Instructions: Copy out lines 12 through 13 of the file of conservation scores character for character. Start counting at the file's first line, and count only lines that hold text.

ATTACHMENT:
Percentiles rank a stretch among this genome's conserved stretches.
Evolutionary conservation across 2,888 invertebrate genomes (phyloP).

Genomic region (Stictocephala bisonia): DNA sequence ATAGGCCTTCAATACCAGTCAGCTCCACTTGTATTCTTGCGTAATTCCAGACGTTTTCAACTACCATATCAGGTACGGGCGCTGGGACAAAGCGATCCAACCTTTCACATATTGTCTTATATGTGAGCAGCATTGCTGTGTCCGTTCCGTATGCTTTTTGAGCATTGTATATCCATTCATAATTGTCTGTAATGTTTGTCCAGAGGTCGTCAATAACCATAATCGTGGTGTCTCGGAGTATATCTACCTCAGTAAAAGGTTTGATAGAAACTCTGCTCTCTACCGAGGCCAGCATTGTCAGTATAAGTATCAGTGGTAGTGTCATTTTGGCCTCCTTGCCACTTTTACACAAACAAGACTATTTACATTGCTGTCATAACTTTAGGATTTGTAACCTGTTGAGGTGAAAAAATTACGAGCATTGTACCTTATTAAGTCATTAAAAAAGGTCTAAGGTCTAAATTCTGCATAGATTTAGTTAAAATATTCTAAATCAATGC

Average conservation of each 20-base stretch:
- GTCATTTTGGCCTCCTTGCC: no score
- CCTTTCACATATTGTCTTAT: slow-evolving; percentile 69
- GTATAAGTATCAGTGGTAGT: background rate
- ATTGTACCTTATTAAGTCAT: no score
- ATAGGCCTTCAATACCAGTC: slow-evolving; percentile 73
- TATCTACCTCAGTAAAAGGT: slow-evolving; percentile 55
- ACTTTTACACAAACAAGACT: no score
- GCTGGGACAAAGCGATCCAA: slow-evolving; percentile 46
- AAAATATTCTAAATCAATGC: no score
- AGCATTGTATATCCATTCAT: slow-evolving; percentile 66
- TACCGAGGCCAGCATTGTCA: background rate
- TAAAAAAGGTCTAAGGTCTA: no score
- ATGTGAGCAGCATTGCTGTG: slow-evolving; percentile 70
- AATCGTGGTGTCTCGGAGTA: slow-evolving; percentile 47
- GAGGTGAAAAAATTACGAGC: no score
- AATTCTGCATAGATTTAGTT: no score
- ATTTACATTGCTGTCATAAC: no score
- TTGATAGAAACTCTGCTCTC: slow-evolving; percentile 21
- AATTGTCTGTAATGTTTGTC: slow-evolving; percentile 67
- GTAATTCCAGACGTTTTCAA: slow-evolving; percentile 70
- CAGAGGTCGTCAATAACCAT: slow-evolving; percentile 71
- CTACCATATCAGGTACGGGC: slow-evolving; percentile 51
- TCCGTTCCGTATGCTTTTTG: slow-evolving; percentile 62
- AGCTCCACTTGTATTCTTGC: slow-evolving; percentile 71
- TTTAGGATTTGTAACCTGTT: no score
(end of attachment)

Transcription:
- GCTGGGACAAAGCGATCCAA: slow-evolving; percentile 46
- AAAATATTCTAAATCAATGC: no score